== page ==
Supply-side economics -- the Reagan era notion that government tax revenue will go up when tax rates go down -- is trying to stage a comeback, even in this era of $150 billion federal deficits.
Yesterday, House Republicans released a study that contended that a Democratic proposal to raise marginal income tax rates to 33 percent for the 600,000 richest Americans would slow economic growth, mean 377,000 fewer jobs and lower the take-home pay of the average taxpayer.
"Those who hope to redistribute income to the poor by increasing tax progressivity may actually harm intended beneficiaries. In this case, average taxpayers end up worse off by over $500," said a study by the Institute for Policy Innovation, a Lewisville, Tex., foundation chaired by Rep. Richard Armey (R-Tex).
The foundation study said that Democrats had overestimated the revenue that the government would collect by raising the top income tax rate. It argued that people would work less because they would not get to keep as much of the fruits of their labors and therefore there would be less to tax.
"This study uses a 'dynamic' analysis which assumes that raising taxes on an activity leads to less of it, and that lowering taxes leads to more of it," said Rep. Bill Frenzel (R-Minn.) in an introduction to the report.
Robert McIntyre of Citizens for Tax Justice said the authors of the study were assuming "that rich people will become lazy good-for-nothings" just because of a change in tax rates. "They don't have a high enough opinion of their constituents," McIntyre said. "They put their program in place in the early 1980s and it failed, but they want to keep it in place."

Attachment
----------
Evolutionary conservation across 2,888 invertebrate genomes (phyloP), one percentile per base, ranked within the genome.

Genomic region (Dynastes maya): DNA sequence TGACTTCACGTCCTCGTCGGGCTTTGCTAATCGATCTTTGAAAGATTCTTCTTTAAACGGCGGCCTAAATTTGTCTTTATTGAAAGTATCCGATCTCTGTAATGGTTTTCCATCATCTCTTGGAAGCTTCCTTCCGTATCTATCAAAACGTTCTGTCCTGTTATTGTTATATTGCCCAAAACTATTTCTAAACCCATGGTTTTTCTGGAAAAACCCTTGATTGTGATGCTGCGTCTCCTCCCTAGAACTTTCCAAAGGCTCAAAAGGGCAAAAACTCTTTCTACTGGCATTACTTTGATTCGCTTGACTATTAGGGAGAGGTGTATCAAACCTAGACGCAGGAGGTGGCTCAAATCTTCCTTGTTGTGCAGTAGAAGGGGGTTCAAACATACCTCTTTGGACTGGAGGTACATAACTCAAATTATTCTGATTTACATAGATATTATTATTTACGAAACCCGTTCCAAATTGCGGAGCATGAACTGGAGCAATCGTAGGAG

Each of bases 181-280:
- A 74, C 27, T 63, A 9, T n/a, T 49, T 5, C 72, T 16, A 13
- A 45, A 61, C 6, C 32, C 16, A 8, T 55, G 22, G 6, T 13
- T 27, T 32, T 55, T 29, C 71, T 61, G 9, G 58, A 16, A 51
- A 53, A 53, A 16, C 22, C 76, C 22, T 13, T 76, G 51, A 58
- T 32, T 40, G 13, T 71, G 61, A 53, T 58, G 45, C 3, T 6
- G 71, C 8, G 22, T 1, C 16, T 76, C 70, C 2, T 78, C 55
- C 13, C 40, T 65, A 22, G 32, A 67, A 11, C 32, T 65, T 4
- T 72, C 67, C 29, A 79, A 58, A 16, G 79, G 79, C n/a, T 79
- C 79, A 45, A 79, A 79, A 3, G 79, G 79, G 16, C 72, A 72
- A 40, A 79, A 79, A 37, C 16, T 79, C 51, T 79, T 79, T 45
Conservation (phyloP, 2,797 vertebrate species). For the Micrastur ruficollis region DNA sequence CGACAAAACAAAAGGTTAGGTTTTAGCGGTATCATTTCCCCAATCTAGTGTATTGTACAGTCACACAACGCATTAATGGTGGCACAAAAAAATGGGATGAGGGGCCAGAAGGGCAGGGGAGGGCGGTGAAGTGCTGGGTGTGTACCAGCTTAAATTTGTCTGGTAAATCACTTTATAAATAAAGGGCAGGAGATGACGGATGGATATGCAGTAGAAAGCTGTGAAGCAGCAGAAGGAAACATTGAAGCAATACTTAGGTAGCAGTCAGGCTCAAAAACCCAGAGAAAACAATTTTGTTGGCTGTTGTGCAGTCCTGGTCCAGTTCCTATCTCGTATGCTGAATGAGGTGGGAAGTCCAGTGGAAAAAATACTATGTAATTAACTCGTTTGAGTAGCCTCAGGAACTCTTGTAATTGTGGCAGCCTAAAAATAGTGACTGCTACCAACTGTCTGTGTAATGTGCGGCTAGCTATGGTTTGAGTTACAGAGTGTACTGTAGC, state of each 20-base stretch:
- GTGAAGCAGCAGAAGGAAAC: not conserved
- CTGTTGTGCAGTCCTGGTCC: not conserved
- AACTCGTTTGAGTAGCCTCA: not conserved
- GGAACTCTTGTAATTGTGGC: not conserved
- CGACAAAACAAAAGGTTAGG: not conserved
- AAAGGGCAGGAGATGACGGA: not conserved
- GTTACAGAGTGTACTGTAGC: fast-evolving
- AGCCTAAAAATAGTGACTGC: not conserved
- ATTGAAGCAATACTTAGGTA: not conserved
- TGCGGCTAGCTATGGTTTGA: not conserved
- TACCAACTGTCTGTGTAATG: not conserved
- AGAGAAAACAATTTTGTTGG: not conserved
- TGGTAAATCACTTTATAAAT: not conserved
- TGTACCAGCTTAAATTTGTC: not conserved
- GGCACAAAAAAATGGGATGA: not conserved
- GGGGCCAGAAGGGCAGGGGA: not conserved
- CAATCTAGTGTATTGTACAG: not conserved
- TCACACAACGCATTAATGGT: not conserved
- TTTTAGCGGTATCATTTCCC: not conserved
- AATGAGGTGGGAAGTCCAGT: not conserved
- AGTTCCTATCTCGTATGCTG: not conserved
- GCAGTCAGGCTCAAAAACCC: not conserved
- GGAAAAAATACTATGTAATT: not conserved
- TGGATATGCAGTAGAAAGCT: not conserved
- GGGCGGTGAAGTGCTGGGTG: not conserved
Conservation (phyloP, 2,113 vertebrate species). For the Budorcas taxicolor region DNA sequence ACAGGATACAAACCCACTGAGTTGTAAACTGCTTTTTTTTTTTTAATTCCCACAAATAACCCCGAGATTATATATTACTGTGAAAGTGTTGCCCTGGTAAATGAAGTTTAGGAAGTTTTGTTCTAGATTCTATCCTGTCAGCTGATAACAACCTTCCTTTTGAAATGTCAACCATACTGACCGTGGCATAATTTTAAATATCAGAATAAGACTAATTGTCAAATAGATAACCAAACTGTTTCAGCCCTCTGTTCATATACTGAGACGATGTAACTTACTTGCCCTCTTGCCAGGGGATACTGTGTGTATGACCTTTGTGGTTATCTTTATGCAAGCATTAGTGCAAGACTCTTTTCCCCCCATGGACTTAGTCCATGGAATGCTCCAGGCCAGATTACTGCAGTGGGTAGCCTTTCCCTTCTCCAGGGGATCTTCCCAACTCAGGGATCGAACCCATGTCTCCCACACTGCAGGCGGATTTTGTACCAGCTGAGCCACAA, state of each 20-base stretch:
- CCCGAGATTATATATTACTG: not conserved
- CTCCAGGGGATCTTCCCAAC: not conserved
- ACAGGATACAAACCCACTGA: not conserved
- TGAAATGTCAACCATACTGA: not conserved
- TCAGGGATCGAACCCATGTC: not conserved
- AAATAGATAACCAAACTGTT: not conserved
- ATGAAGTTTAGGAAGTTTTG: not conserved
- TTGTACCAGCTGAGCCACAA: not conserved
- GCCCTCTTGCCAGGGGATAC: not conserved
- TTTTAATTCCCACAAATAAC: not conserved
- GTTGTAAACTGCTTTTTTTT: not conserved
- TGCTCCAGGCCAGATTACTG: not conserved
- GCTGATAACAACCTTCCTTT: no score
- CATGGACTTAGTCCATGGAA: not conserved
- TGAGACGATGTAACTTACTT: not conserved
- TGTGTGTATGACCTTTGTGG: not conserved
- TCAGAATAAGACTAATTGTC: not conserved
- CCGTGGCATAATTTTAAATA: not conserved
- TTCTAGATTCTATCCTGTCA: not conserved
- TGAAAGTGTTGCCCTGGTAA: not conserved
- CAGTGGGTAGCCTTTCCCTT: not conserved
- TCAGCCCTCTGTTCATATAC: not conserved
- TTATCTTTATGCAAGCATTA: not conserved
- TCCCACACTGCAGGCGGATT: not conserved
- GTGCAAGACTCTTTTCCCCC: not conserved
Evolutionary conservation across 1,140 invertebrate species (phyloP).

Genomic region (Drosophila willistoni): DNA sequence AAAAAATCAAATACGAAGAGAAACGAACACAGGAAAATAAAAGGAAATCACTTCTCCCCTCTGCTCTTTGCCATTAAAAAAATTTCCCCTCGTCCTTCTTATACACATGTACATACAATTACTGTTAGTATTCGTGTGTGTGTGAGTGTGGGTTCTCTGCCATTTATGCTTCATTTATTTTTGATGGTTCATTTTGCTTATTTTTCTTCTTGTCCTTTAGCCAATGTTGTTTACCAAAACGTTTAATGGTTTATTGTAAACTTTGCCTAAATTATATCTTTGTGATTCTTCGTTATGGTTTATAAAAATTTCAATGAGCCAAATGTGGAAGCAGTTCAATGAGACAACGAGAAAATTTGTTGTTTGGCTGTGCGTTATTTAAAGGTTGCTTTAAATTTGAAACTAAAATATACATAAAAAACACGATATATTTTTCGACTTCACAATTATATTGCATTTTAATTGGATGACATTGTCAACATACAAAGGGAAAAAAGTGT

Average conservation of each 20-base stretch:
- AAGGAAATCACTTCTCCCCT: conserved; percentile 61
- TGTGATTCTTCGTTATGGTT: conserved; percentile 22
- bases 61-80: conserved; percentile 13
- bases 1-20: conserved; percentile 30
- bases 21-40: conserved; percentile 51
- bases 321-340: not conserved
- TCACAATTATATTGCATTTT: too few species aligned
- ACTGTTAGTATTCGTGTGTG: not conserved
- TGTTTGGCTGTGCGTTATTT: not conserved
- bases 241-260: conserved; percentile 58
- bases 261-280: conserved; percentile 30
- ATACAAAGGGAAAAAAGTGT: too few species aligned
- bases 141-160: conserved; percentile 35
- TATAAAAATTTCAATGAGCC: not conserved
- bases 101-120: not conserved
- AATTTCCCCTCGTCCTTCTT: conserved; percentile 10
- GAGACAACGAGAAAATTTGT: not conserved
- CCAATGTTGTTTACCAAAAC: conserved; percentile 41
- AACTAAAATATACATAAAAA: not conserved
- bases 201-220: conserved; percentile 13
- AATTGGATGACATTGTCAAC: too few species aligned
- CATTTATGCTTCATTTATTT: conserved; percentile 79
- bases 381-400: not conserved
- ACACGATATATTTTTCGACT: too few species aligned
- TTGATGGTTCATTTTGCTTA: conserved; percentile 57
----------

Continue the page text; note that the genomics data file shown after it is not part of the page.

House Republicans, concerned about the political impact if President Bush abandons his "no new taxes" pledge, have urged the administration to stick to its campaign commitment to oppose new taxes. The Institute for Policy Innovation said that if the top 28 percent tax rate for new earnings were raised to 33 percent, the average taxpayer would pay $534 a month more by the year 2000.
But McIntyre said a tax increase is needed to close the federal budget deficit and increase the pool of national savings, now being drained by borrowings to cover the deficit. He released his own study this week contending that tax cuts for the richest 1 million American families since 1978 have cost the Treasury $860 billion. He said that if the richest Americans were taxed at the old rate of 42.2 percent instead of 27.2 percent, they would have paid an additional $82,196 in taxes each. In other words, their tax savings resulting from tax cuts exceed the total incomes of 90 percent of American families.
"Now it's time to get America's money back," he said.